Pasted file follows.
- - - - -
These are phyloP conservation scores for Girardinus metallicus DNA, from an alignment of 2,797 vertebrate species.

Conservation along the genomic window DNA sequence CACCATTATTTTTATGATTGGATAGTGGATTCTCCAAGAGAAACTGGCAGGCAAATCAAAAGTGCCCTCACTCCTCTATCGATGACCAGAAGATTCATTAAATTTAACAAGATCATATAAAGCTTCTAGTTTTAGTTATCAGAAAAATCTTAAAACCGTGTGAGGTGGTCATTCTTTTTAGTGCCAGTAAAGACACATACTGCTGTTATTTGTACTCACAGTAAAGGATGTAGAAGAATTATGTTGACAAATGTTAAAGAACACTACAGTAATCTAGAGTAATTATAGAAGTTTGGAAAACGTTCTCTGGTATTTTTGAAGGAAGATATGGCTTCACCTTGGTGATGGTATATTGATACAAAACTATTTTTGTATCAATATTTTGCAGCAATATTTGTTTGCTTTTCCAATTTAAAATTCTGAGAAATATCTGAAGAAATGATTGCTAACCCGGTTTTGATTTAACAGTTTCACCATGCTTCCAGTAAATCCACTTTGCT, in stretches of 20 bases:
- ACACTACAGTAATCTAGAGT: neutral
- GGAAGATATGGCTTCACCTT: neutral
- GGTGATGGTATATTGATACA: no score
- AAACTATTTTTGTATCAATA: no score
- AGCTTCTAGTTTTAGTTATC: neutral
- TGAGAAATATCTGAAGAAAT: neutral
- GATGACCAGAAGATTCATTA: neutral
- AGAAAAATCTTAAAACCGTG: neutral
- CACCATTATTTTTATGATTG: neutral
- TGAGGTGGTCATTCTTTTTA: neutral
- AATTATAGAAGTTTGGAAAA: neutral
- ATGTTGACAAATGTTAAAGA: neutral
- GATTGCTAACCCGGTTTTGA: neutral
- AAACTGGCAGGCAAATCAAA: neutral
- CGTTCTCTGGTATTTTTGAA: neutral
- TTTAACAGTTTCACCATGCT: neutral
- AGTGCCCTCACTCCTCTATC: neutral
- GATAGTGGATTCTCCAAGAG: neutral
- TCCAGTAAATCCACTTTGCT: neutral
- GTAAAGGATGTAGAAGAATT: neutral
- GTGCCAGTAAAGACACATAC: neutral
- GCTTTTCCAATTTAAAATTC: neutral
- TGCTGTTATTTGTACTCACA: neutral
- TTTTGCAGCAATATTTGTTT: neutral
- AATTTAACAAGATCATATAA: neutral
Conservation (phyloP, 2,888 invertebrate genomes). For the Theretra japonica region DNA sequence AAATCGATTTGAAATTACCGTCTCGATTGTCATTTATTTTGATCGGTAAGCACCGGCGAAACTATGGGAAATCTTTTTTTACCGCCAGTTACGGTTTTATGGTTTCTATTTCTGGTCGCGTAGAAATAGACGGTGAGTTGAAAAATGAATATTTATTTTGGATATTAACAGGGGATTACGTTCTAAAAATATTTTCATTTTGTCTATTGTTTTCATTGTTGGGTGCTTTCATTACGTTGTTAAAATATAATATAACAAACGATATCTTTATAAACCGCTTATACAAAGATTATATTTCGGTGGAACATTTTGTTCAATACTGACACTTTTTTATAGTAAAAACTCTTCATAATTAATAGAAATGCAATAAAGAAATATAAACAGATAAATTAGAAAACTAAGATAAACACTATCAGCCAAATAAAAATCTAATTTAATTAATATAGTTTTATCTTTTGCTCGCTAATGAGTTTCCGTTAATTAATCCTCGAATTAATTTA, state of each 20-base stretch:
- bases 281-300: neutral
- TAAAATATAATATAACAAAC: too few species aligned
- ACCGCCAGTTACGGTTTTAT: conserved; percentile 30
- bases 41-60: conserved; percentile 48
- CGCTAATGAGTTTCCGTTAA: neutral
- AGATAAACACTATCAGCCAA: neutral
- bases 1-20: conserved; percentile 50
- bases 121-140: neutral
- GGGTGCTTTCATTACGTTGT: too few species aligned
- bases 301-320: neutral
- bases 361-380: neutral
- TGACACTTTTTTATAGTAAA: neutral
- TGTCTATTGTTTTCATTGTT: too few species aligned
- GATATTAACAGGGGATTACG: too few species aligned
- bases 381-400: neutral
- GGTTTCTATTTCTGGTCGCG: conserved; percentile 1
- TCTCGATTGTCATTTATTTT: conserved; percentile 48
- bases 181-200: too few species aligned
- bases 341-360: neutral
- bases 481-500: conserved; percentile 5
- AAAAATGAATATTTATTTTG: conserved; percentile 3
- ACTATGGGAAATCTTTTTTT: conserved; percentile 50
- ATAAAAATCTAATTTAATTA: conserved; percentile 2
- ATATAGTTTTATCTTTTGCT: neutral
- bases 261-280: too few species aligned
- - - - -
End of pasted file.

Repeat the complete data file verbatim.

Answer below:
These are phyloP conservation scores for Girardinus metallicus DNA, from an alignment of 2,797 vertebrate species.

Conservation along the genomic window DNA sequence CACCATTATTTTTATGATTGGATAGTGGATTCTCCAAGAGAAACTGGCAGGCAAATCAAAAGTGCCCTCACTCCTCTATCGATGACCAGAAGATTCATTAAATTTAACAAGATCATATAAAGCTTCTAGTTTTAGTTATCAGAAAAATCTTAAAACCGTGTGAGGTGGTCATTCTTTTTAGTGCCAGTAAAGACACATACTGCTGTTATTTGTACTCACAGTAAAGGATGTAGAAGAATTATGTTGACAAATGTTAAAGAACACTACAGTAATCTAGAGTAATTATAGAAGTTTGGAAAACGTTCTCTGGTATTTTTGAAGGAAGATATGGCTTCACCTTGGTGATGGTATATTGATACAAAACTATTTTTGTATCAATATTTTGCAGCAATATTTGTTTGCTTTTCCAATTTAAAATTCTGAGAAATATCTGAAGAAATGATTGCTAACCCGGTTTTGATTTAACAGTTTCACCATGCTTCCAGTAAATCCACTTTGCT, in stretches of 20 bases:
- ACACTACAGTAATCTAGAGT: neutral
- GGAAGATATGGCTTCACCTT: neutral
- GGTGATGGTATATTGATACA: no score
- AAACTATTTTTGTATCAATA: no score
- AGCTTCTAGTTTTAGTTATC: neutral
- TGAGAAATATCTGAAGAAAT: neutral
- GATGACCAGAAGATTCATTA: neutral
- AGAAAAATCTTAAAACCGTG: neutral
- CACCATTATTTTTATGATTG: neutral
- TGAGGTGGTCATTCTTTTTA: neutral
- AATTATAGAAGTTTGGAAAA: neutral
- ATGTTGACAAATGTTAAAGA: neutral
- GATTGCTAACCCGGTTTTGA: neutral
- AAACTGGCAGGCAAATCAAA: neutral
- CGTTCTCTGGTATTTTTGAA: neutral
- TTTAACAGTTTCACCATGCT: neutral
- AGTGCCCTCACTCCTCTATC: neutral
- GATAGTGGATTCTCCAAGAG: neutral
- TCCAGTAAATCCACTTTGCT: neutral
- GTAAAGGATGTAGAAGAATT: neutral
- GTGCCAGTAAAGACACATAC: neutral
- GCTTTTCCAATTTAAAATTC: neutral
- TGCTGTTATTTGTACTCACA: neutral
- TTTTGCAGCAATATTTGTTT: neutral
- AATTTAACAAGATCATATAA: neutral
Conservation (phyloP, 2,888 invertebrate genomes). For the Theretra japonica region DNA sequence AAATCGATTTGAAATTACCGTCTCGATTGTCATTTATTTTGATCGGTAAGCACCGGCGAAACTATGGGAAATCTTTTTTTACCGCCAGTTACGGTTTTATGGTTTCTATTTCTGGTCGCGTAGAAATAGACGGTGAGTTGAAAAATGAATATTTATTTTGGATATTAACAGGGGATTACGTTCTAAAAATATTTTCATTTTGTCTATTGTTTTCATTGTTGGGTGCTTTCATTACGTTGTTAAAATATAATATAACAAACGATATCTTTATAAACCGCTTATACAAAGATTATATTTCGGTGGAACATTTTGTTCAATACTGACACTTTTTTATAGTAAAAACTCTTCATAATTAATAGAAATGCAATAAAGAAATATAAACAGATAAATTAGAAAACTAAGATAAACACTATCAGCCAAATAAAAATCTAATTTAATTAATATAGTTTTATCTTTTGCTCGCTAATGAGTTTCCGTTAATTAATCCTCGAATTAATTTA, state of each 20-base stretch:
- bases 281-300: neutral
- TAAAATATAATATAACAAAC: too few species aligned
- ACCGCCAGTTACGGTTTTAT: conserved; percentile 30
- bases 41-60: conserved; percentile 48
- CGCTAATGAGTTTCCGTTAA: neutral
- AGATAAACACTATCAGCCAA: neutral
- bases 1-20: conserved; percentile 50
- bases 121-140: neutral
- GGGTGCTTTCATTACGTTGT: too few species aligned
- bases 301-320: neutral
- bases 361-380: neutral
- TGACACTTTTTTATAGTAAA: neutral
- TGTCTATTGTTTTCATTGTT: too few species aligned
- GATATTAACAGGGGATTACG: too few species aligned
- bases 381-400: neutral
- GGTTTCTATTTCTGGTCGCG: conserved; percentile 1
- TCTCGATTGTCATTTATTTT: conserved; percentile 48
- bases 181-200: too few species aligned
- bases 341-360: neutral
- bases 481-500: conserved; percentile 5
- AAAAATGAATATTTATTTTG: conserved; percentile 3
- ACTATGGGAAATCTTTTTTT: conserved; percentile 50
- ATAAAAATCTAATTTAATTA: conserved; percentile 2
- ATATAGTTTTATCTTTTGCT: neutral
- bases 261-280: too few species aligned